The older generation of Biglaw partners is starting to see retirement staring them in the face. At firms that have a mandatory retirement age, getting old means getting out — forced out.
This phenomenon is affecting some big-name attorneys. Word on the street (and in our comments) is that Bob Bennett left for Hogan & Hartson in part because he simply became too old for Skadden. And today the ABA Journal reports that Michael Sohn, former managing partner of Arnold & Porter, is leaving for Davis Polk & Wardwell because of A&P’s retirement age.
ELIE: To which I say: “Yay!” With all due respect to our Baby Boomer forebears, their time on the world stage is almost up. They’ve had a good run, what with getting the bag beat out of them in Vietnam, totally selling out during the 80s, and electing two different Bushes three different times. It’ll be almost sad to see them go. They won’t be forgotten, of course. No, we’ll be paying for their extended life expectancy and Cadillac health care long after they once again kill any movement towards health care reform.
I’m surprised anybody would support these aging partners hanging on, and on, and on, in the law firm context where Biglaw is facing a real problem with attrition. Young people are being fired or held back because older people won’t gracefully move and get out of the way. Boomer partners are trying to exert dead-hand control over their firms, preventing the next generation from climbing the ladder to leadership.
I’m not saying that everybody over the age of 70 should be forcibly marched to manicured concentration camps in Florida and Arizona. There are a lot of awesome things you can do with your “golden years.” Spend time with your family, start a blog, write op-eds of significance.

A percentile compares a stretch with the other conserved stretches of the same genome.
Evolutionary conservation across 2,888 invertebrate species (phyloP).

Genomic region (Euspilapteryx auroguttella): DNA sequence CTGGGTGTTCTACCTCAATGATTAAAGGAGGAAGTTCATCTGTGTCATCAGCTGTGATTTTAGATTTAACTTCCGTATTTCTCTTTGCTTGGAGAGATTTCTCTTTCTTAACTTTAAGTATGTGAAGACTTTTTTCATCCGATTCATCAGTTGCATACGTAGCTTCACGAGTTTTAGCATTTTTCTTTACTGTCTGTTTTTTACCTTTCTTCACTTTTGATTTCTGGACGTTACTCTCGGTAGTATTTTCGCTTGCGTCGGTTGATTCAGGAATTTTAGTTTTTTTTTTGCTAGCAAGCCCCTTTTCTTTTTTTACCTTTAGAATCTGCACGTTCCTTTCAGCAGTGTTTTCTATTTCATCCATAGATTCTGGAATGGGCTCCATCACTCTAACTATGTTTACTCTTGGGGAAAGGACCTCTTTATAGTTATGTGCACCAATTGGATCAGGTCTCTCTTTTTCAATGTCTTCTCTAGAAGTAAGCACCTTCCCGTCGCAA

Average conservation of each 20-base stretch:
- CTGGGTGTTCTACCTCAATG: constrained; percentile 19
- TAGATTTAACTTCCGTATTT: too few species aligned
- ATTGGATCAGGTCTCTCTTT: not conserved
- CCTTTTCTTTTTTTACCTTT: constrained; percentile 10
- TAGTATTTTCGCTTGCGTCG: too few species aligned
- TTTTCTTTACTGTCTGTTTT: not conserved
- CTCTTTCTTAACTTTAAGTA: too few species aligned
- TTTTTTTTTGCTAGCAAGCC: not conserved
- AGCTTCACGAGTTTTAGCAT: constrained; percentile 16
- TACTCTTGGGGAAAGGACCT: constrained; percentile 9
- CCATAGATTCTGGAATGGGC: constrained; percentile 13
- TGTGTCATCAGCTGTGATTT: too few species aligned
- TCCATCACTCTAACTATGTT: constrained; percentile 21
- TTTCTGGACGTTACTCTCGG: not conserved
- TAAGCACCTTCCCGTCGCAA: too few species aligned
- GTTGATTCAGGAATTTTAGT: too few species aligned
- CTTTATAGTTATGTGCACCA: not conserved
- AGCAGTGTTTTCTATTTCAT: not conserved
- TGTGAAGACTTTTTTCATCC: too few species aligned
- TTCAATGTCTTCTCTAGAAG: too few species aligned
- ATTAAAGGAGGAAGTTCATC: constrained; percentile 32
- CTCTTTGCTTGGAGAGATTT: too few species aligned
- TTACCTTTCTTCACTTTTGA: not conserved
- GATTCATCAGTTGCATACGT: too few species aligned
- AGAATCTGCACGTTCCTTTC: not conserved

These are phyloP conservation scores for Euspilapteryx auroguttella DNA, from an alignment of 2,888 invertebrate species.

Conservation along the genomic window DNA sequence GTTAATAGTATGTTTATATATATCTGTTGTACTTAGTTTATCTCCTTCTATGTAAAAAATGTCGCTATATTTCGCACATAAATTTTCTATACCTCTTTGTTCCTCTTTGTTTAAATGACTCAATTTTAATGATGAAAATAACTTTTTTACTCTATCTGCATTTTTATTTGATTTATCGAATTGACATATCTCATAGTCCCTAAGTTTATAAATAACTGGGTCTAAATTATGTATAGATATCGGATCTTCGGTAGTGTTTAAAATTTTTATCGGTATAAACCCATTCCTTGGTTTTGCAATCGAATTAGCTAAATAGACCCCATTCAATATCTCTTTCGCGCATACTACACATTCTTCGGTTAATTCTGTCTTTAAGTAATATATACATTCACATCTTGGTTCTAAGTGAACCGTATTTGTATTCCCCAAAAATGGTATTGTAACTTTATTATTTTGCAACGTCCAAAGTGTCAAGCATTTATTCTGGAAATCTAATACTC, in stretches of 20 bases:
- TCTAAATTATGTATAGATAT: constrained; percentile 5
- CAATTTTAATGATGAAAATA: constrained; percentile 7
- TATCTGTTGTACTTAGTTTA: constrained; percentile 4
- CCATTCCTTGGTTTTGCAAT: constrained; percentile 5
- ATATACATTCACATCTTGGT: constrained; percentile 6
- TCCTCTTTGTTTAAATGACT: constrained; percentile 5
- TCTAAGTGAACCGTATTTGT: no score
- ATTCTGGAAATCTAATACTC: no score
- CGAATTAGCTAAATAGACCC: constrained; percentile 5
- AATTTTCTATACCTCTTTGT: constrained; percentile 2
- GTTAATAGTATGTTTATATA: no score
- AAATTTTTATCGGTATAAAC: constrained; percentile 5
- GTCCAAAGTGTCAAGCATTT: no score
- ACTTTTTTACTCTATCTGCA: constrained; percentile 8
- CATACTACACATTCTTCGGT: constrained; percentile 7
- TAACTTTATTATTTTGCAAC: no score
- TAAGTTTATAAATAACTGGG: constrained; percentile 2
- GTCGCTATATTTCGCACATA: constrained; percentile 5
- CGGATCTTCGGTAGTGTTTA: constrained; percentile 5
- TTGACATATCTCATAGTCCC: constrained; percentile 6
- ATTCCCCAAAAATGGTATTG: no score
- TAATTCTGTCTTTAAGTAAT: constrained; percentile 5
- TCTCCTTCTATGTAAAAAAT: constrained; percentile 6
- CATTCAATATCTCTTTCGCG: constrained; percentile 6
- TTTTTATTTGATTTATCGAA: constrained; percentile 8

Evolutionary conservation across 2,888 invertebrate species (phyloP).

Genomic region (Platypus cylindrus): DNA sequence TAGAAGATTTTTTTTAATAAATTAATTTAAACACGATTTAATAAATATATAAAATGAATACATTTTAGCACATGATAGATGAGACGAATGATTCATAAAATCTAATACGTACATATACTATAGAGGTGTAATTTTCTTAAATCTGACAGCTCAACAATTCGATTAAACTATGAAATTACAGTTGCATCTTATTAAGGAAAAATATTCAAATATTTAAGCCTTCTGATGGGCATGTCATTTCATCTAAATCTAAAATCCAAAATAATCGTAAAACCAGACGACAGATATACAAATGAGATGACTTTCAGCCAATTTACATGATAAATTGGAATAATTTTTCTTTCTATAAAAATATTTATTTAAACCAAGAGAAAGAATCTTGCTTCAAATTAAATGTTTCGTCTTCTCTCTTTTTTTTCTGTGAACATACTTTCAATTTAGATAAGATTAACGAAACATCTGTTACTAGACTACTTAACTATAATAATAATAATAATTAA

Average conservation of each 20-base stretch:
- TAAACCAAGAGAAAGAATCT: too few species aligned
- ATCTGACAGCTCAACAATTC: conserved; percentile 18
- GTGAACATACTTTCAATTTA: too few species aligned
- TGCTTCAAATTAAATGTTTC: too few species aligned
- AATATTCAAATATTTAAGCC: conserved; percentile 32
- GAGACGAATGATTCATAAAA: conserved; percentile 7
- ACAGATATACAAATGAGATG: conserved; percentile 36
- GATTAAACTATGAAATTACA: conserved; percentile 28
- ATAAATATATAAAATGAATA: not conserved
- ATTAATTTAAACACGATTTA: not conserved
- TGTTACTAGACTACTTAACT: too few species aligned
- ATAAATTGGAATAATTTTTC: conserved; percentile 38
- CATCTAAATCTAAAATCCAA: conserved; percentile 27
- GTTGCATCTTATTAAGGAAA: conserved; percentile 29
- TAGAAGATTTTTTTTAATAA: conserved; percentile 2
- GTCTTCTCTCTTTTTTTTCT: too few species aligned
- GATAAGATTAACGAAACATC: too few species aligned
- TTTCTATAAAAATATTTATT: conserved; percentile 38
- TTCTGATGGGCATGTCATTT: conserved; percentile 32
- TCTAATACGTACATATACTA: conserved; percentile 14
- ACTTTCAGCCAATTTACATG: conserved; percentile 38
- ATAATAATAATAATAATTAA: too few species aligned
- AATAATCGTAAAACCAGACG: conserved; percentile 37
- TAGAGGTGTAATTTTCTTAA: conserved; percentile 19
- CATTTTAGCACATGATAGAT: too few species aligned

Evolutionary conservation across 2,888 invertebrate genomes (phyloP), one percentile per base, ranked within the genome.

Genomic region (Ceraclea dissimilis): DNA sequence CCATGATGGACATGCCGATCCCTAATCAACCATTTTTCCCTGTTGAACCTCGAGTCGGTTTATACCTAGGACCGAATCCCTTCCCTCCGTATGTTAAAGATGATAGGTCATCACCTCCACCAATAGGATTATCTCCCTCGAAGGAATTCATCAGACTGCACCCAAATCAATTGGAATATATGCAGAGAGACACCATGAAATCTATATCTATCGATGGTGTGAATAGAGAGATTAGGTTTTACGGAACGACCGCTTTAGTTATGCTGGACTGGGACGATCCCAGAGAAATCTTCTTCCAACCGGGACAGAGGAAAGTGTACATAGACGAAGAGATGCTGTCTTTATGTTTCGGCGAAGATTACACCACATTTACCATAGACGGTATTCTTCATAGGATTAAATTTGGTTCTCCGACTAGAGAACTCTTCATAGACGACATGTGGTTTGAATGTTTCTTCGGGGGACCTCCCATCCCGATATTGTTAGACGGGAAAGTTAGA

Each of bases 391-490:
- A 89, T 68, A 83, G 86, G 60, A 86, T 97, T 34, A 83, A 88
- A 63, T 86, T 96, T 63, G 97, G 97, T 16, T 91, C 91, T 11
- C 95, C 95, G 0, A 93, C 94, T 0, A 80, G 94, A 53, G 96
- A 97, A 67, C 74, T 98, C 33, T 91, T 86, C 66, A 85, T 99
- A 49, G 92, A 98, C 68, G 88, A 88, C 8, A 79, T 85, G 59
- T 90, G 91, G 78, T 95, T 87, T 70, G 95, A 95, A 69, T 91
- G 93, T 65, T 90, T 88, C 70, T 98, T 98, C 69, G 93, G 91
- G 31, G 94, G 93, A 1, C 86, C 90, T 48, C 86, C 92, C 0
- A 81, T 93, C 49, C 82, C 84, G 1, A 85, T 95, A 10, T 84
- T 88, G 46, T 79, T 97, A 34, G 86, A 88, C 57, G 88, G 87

But for the love of God, stop getting in the way of the younger generation that is eager to take their shot at making decisions (and profits). I know you old guys don’t see the point of Facebook, Twitter, and a totally revamped fall recruiting program — and that’s fine. Nobody is asking you to totally change your way of thinking; we wouldn’t want you to break a hip. Just admit that with age comes a certain ossification of the brain that makes it resistant to necessary change, and ease your way out of positions of power.
Of course, not everybody agrees with me; some people like it when the old guys stick around. Next up: Kash explores her Daddy issues….
KASH: When it comes to Biglaw partners, I’m really writing about Granddaddy issues, but fair enough. In fact, I think most firms are still happily in bed with the Boomers. It’s the Boomer parents who are considered too old to keep in the fold.
Thanks to the wonders of modern medicine, we’re living longer and we’re not slowing down. Elie, though, seems to think that those over 70 should be eating apple sauce instead of power lunches. By this logic, the Supreme Court needs to start confiscating robes right and left (John Paul Stevens, 89; Antonin Scalia, 73; Anthony Kennedy, 73; Ruth Bader Ginsburg, 76; Stephen Breyer, 71).
Brains do not go to mush, so why put partners out to pasture? They’re still capable of being studs for young legal minds. I pity the Skadden-ites who will not get to spend quality time with Bob Bennett (though at least they can read his book).
With age comes legal acumen, but perhaps more importantly in Biglaw, connections. Eagerness and youth do not translate into clients. While adding chapters to their big book of life, these Mega Boomers have added many pages to their books of business. The law firms sending their 70+ partners packing don’t just lose experience, they may be sending billable matters to a competitor without an age discrimination policy.
Those are our thoughts. Where do you stand on mandatory retirement age at law firms?